Extremely Rare and Important COWDEN & WILCOX / HARRISBURG, PA Civil War Soldier Jug


October 25, 2014 Stoneware Auction

Lot #: 76

Price Realized: $97,750.00

($85,000 hammer, plus 15% buyer's premium)

PLEASE NOTE:  This result is 10 years old, and the American ceramics market frequently changes. Additionally, small nuances of color, condition, shape, etc. can mean huge differences in price. If you're interested in having us sell a similar item for you, please contact us here.

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October 25, 2014 Auction Catalog

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Exceedingly Rare and Important Two-Gallon Stoneware Jug with Cobalt Decoration of a Civil War Soldier, Stamped "COWDEN & WILCOX / HARRISBURG, PA," circa 1865, ovoid jug with semi-squared spout, decorated with a large brushed design of a Civil War soldier's profile with mustache, goatee, long hair, and distinctive shako hat with plume. Brushed cobalt highlight to maker's mark and handle terminals.

During the Civil War, Harrisburg was a significant, strategic location for the Union, and it was during that conflict, in 1863, that the partnership of John Cowden and Isaac Wilcox was formed. Not only was Harrisburg the state capital of the second largest state in the Union, it also served as an important Union troop training ground, and a rail center, which connected the East to the Midwest. As a result, it was considered a target of great interest to the Confederate army. In June of 1863, during a second Confederate attempt at capturing Harrisburg, Union militiamen were rallied to protect the city. Common militia headgear included the shako, a visored cap adorned with a plume or pompom on the front, illustrated on the soldier on this jug. Adding interest to the story of this outstanding jug is the fact that John Cowden's son, the potter, Frederick Cowden, served in the Civil War in the 201st Regiment, Pennsylvania Infantry C. It is possible that the design on this jug was related to Frederick's involvement in the war, or possibly represents a portrait of the man himself.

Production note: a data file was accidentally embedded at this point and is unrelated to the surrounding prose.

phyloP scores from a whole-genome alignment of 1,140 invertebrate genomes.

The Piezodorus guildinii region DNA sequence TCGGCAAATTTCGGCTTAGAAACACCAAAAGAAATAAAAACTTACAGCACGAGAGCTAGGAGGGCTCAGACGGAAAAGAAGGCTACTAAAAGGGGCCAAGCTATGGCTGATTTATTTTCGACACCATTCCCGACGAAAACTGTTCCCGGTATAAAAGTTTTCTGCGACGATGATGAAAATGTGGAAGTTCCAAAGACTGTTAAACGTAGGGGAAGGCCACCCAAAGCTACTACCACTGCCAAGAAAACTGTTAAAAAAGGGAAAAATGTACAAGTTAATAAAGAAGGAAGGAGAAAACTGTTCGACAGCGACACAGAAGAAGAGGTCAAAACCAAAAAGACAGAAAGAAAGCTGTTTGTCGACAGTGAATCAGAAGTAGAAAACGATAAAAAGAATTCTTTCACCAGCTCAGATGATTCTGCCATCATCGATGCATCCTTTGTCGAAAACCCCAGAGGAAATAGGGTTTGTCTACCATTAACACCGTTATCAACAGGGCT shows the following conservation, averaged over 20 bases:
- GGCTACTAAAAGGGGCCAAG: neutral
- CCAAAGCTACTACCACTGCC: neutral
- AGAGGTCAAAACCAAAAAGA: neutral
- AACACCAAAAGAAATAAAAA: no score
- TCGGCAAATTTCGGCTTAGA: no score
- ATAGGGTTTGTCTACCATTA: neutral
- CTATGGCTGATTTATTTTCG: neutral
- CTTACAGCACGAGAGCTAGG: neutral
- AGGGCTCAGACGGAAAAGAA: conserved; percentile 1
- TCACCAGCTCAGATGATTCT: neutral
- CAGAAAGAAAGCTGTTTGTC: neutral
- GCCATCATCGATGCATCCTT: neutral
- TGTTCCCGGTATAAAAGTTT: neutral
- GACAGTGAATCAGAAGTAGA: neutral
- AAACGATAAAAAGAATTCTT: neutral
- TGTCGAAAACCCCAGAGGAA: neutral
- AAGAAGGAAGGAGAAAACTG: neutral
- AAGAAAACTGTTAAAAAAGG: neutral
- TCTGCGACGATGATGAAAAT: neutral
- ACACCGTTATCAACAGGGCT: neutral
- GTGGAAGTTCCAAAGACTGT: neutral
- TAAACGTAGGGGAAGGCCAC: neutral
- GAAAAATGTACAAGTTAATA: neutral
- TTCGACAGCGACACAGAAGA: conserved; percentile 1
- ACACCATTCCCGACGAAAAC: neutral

Very few examples of Cowden & Wilcox stoneware exist with human figural decorations. This example is possibly the finest, as other human designs from this pottery exhibit a more naive, cartoon-like quality. This jug is considered one of the finest examples of Cowden & Wilcox stoneware known, and arguably the finest example to come to auction in decades. Excellent condition with some chipping to spout. H 13 1/2".

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